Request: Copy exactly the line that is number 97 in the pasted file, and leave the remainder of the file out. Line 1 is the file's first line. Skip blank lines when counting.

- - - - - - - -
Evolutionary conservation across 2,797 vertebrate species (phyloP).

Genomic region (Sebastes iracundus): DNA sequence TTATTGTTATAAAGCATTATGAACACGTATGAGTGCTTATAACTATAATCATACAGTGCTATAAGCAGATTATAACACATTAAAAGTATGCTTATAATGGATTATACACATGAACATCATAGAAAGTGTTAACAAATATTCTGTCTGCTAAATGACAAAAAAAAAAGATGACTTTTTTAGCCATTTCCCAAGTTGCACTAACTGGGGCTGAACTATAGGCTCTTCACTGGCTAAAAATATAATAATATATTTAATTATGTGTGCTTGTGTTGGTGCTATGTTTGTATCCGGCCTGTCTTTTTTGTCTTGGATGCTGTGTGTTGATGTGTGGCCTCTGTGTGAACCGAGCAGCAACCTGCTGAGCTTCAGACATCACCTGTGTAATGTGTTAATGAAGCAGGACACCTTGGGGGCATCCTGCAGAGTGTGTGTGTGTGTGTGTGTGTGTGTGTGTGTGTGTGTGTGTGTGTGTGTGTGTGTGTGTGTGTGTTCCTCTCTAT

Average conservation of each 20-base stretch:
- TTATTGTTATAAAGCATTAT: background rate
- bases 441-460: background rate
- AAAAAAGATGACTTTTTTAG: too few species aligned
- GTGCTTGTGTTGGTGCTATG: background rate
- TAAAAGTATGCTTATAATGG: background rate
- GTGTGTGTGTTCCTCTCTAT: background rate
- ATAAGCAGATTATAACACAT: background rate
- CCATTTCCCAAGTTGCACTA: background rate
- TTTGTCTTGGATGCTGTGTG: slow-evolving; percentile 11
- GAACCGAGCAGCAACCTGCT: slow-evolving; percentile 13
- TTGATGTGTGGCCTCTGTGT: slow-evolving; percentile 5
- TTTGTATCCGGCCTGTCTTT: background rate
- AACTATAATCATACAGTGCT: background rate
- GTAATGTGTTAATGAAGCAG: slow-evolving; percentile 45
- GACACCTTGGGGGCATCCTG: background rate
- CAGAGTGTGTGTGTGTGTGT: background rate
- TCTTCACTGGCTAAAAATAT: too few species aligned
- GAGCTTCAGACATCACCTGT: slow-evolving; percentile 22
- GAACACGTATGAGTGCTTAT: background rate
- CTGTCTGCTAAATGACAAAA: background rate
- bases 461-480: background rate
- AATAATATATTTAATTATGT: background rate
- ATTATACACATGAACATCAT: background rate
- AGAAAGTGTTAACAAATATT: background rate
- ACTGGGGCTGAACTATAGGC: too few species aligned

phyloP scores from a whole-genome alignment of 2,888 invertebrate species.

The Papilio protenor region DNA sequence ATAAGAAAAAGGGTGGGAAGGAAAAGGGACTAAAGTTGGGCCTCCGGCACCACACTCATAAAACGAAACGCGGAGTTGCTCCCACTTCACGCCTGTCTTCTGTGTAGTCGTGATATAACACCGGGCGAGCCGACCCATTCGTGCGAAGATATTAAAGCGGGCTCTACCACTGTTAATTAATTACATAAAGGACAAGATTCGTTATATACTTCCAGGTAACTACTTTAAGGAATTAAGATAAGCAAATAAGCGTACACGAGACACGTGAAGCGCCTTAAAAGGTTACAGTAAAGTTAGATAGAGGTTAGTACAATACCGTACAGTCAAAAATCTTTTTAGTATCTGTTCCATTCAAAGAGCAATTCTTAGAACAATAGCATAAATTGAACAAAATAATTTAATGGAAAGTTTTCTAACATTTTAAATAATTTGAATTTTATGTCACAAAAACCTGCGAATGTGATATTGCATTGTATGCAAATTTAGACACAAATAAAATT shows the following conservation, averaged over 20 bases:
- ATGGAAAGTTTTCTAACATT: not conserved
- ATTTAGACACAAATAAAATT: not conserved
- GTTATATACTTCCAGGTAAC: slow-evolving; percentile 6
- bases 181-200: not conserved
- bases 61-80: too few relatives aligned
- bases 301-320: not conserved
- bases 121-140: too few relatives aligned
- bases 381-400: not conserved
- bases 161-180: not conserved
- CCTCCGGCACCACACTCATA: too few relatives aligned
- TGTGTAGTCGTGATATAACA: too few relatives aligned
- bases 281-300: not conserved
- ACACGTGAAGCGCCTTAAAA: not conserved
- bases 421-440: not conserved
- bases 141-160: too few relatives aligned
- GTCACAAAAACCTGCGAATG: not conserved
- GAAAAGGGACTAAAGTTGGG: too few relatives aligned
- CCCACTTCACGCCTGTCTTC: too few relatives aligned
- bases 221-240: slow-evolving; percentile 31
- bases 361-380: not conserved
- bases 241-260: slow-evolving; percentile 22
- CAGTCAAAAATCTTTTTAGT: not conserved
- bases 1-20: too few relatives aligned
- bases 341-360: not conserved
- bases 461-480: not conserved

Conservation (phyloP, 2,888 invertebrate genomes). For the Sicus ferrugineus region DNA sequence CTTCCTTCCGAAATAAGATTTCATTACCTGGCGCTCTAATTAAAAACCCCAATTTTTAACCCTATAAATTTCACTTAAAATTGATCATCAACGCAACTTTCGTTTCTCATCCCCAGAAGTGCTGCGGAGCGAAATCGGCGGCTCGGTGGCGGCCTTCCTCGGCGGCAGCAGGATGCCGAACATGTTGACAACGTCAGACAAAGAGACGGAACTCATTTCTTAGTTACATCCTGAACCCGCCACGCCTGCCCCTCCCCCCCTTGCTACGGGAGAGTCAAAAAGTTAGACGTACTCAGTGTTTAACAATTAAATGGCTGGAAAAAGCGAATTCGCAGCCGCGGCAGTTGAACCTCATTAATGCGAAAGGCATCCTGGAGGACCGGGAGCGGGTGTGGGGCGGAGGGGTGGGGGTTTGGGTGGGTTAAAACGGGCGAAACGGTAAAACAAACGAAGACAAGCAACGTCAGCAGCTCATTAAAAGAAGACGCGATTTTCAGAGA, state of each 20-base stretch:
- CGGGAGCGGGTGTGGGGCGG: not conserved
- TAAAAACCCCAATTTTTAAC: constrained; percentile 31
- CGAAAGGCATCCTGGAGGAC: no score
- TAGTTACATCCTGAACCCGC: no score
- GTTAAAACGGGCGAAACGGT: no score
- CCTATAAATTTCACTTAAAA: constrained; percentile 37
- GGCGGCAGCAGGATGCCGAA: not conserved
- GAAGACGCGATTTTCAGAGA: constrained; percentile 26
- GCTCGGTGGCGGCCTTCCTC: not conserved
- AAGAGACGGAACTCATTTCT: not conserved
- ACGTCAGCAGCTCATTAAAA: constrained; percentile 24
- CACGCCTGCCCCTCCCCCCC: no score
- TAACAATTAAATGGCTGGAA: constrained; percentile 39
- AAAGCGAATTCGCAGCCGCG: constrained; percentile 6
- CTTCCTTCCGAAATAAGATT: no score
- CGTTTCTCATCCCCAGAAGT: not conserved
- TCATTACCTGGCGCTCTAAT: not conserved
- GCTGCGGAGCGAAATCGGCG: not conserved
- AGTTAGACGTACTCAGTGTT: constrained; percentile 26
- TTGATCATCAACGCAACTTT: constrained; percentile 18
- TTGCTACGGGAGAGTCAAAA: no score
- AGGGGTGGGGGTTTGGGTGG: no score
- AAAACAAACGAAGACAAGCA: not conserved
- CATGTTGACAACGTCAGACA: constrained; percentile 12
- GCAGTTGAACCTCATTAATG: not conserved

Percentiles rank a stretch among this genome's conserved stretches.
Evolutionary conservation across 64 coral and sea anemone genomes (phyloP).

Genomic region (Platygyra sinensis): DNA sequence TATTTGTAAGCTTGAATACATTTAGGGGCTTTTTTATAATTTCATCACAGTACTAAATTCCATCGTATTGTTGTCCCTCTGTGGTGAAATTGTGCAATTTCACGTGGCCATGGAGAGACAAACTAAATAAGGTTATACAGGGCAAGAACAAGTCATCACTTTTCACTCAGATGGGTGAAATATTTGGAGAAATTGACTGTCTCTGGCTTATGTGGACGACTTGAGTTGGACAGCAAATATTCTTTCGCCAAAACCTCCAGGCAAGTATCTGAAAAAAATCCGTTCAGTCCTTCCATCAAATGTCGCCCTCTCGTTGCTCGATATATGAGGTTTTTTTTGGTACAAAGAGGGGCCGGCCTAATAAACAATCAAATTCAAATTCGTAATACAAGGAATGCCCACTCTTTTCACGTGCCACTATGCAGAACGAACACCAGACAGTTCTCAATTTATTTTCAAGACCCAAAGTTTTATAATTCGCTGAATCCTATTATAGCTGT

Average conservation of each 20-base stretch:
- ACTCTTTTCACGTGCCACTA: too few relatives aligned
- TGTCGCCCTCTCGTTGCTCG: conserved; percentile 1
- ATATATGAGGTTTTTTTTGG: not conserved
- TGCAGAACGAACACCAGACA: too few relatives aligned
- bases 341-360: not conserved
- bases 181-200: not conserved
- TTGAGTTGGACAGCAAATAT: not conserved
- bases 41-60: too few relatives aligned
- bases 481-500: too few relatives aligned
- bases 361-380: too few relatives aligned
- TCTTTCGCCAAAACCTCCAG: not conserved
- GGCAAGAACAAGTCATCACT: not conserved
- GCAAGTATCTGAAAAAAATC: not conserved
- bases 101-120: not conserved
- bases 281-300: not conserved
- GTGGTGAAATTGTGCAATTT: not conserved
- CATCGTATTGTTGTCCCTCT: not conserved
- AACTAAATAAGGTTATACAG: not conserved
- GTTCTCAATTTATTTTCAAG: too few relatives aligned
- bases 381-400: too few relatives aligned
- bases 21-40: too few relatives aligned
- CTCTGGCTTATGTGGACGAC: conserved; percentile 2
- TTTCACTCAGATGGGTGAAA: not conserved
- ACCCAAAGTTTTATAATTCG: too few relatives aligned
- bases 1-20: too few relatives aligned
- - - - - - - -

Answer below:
- GGCAAGAACAAGTCATCACT: not conserved